Wednesday, March 18, 2009

Movers and Shakers

Y'all know that I'm a shaker-upper. Well, I've decided that I'm going to support the SBIR Reauthorization process in a more proactive way, and really do something to move it along.

In addition to this Blog, I'm going to write opinion pieces and attempt to get them published in various media where my voice for small business advocacy can make a difference.

To hone my writing skills I recently participated in an Op-Ed workshop offered by The Writers League of Texas. The following was first "penned" (sounds so much more elegant than "keyboarded") as a class exercise in that workshop. Thought I'd try it out on you....

Know any movers and shakers?

Now you do!

Last week, I became one – a mover, I mean…and I didn’t start with something easy. No, not me!

I took on a major federal agency and the U.S. Congress, and moved the Senate to take an action. Oh, I didn’t do it alone. No, it was a group effort. But, I’ll take credit for shaking things up and forging the trail. Yep, that was me, at the front of the line, sticking my neck out and taking action.

In a nutshell, here’s what triggered it all: Some special wording had been slipped into the current stimulus package at the request of the National Institutes of Health. As usual, it was done at the very last moment…probably under the cover of darkness.

The result? About $250 million in research and development projects were denied to small businesses. What’s worse, this wording was in fine print and coded so nobody would notice.

When I discovered this injustice, I fired up my Blog. The story was picked up and broadcast by others and soon a whole bunch of people were up in arms. I encouraged a letter-writing campaign to tell our legislators they had been bypassed, and small business was being harmed. Moreover, as I (not being a lawyer) interpreted the law, the NIH couldn’t and shouldn’t have short-circuited small business R&D.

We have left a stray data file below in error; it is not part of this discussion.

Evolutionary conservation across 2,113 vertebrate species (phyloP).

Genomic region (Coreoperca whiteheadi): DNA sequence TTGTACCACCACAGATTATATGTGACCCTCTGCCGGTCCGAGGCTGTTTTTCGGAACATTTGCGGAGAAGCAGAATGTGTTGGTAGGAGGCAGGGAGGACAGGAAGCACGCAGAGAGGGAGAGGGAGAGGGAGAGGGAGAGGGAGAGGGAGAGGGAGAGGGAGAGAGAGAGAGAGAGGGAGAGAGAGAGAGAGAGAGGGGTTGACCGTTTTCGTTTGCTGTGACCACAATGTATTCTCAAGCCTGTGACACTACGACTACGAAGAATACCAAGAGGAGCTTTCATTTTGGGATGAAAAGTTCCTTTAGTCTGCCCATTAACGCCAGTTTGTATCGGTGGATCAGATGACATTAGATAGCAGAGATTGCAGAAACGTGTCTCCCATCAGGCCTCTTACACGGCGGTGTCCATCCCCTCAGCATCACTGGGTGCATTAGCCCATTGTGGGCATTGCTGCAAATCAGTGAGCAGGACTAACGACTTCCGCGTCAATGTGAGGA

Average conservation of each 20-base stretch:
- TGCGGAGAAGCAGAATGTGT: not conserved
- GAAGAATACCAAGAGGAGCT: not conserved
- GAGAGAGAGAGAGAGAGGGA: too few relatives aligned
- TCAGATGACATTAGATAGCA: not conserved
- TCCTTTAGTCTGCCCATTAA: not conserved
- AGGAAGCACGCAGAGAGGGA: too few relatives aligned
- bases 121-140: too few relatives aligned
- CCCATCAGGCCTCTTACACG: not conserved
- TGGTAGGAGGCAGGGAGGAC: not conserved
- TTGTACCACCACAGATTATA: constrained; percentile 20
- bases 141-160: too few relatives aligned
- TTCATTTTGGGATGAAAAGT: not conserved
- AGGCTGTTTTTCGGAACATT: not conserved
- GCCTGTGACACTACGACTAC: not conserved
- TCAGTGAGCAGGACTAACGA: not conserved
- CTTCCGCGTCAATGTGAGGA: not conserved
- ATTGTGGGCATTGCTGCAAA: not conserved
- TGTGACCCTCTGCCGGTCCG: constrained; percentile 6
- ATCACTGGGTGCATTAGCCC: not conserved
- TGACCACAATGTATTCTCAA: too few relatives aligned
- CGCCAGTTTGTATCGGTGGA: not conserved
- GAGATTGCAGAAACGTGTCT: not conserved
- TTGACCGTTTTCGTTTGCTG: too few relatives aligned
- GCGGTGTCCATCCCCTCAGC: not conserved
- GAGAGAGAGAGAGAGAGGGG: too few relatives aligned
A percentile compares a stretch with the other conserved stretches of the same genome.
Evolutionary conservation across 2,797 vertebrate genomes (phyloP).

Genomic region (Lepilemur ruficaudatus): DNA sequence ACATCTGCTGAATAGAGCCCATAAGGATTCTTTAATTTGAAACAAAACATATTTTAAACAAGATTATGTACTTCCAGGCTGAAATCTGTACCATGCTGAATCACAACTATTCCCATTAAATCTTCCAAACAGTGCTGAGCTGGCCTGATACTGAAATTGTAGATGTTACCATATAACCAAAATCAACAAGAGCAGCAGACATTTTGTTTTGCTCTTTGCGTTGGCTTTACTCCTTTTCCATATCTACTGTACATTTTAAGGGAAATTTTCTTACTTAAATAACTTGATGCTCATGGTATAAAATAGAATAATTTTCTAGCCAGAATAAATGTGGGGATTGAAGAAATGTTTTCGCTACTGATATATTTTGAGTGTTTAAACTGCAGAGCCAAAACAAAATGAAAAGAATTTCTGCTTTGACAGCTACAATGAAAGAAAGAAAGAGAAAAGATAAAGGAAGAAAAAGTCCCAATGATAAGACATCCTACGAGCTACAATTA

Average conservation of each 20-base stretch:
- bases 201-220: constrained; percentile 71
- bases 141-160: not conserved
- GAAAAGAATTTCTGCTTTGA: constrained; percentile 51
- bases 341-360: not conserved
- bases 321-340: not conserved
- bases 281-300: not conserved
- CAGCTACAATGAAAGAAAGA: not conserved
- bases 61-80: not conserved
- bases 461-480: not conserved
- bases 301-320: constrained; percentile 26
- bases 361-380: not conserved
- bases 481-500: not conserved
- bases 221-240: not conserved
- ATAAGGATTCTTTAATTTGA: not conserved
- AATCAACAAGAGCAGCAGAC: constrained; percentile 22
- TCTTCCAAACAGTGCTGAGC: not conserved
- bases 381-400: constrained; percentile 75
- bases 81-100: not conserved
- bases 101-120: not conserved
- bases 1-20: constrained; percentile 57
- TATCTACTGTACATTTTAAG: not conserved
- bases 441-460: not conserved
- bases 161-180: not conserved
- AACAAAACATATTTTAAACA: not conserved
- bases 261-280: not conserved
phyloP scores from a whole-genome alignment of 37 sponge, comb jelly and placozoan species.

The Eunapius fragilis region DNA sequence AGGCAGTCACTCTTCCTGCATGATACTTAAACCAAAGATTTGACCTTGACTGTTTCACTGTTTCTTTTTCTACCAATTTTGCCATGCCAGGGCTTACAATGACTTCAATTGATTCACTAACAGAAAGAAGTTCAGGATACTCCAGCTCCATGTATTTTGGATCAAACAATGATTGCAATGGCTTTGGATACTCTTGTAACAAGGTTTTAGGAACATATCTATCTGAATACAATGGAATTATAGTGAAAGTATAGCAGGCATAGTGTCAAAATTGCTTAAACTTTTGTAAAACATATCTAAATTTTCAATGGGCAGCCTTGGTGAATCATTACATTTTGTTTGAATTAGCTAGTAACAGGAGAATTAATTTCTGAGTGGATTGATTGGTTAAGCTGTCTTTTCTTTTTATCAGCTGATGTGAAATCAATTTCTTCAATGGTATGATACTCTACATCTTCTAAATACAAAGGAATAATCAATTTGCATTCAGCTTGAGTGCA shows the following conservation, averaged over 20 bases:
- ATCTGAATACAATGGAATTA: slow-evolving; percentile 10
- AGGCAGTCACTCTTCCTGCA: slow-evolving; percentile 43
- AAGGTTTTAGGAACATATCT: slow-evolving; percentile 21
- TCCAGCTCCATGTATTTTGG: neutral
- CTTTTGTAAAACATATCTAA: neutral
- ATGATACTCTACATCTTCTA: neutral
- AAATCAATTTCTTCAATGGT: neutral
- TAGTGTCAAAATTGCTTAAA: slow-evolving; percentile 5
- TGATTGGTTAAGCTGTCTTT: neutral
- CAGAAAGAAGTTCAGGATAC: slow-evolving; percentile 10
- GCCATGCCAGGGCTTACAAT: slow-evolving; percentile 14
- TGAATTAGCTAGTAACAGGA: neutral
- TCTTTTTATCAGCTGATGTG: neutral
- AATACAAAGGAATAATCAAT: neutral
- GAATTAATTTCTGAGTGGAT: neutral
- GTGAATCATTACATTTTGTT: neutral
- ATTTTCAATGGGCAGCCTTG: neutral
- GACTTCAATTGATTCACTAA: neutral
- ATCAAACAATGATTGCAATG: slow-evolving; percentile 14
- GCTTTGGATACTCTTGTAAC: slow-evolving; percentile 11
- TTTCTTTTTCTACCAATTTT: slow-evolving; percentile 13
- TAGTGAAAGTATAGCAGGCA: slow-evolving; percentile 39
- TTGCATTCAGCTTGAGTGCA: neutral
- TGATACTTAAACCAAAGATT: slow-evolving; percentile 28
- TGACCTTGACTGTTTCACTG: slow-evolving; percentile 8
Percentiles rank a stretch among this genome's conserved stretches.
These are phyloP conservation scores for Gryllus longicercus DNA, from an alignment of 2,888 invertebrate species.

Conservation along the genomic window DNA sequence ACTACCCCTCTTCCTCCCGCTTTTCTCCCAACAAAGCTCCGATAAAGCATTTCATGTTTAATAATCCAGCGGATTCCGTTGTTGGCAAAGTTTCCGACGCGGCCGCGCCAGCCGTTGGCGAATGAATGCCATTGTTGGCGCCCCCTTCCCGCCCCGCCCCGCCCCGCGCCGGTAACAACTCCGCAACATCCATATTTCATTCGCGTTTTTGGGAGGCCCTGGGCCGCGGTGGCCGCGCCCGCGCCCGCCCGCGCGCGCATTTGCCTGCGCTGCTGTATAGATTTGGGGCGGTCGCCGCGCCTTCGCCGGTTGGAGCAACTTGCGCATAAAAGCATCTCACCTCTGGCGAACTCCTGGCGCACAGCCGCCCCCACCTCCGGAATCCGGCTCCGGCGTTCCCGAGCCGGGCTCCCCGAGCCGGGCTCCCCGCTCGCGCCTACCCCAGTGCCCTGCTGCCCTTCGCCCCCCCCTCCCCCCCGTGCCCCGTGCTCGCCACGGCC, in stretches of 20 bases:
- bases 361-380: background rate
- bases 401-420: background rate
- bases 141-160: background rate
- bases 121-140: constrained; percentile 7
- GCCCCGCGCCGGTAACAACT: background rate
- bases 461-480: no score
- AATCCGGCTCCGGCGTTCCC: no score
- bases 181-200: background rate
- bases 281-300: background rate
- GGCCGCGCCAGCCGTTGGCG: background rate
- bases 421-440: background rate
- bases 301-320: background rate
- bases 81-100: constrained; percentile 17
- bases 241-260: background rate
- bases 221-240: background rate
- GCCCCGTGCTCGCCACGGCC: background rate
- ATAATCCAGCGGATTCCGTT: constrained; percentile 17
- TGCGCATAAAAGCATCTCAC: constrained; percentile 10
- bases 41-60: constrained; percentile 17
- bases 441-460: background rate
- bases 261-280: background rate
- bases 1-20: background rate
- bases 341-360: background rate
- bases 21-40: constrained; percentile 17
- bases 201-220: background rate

Up to this point, I was just being a shaker.

That’s when I decided to morph into a mover, too. Posting a template letter on my website, I explained how the system worked. Then I informed hundreds of clients and contacts, via my newsletter. I also kept up the pressure through my Blog and faxed dozens of letters myself to our Senators and Representatives.

Much to my delight, a whole bunch of small businesses began to follow my lead. A flood of letters were sent. A key senator’s staffer even called me, asking for a briefing…and my opinion. That senator -- a lawyer -- evidently agreed with my assessment.

Amazingly, hundreds had followed my lead and my instructions. But what’s even more amazing? The right people on the Hill heard our plea and supported our cause…and, last Tuesday, the Senate sent notice to the NIH. Their message? Follow the law and provide the funding to small business R&D…and don’t you dare bypass us again!

My suggestion had been adopted! I had moved the U.S. Senate to needed action.

Why was I amazed? I’ve always thought of myself as only a shaker – the guy who challenged the status quo, suggested what to do and then let someone else actually make the moves. See, I’m a consultant, and that’s what we do. We shake up situations that need shaking. Then, we make suggestions and let someone else do it. Hey, consulting’s a fun job!

But, I really enjoyed that taste of being a mover, so, while I’ll continue shaking, I just might step up and do some moving too. It’s even more fun than consulting!

So, please help me out here...

If you have a suggestion for a media outlet that might be useful for marshaling support for SBIR Reauthorization please let me know about it. The name and phone number of their Op-Ed editor would be especially useful. And if you actually know someone there and can get me an introduction to that editor, that's even better.

This is going to be fun!

PS: If you're new to the NIH/SBIR-exclusion story and would like to see the columns that reported on it, click HERE, and scroll down to see them. The story broke on February 21st.

1 comment:

Jonathan Pearl said...

Fred, I think we need to get stories on NPR, about real small high-tech businesses. We need to change the public face of small businesses and our needs. Sure, there are a lot of plumbers and house builders and electricians and restaurateurs out there. But what about the rest of us?

I hear over and over again that the government is working to "unfreeze the flow of credit". I don't need a loan to make payroll. Even Obama, during a speech in which he spoke of innovation and the productivity of small businesses, used that phrase.

As I put it in a recent letter to the Senate Committee on Small Business & Entrepreneurship: "We don't need loans, my friends, so much as we need business! Business in the form of small contracts and grants is what the government can offer."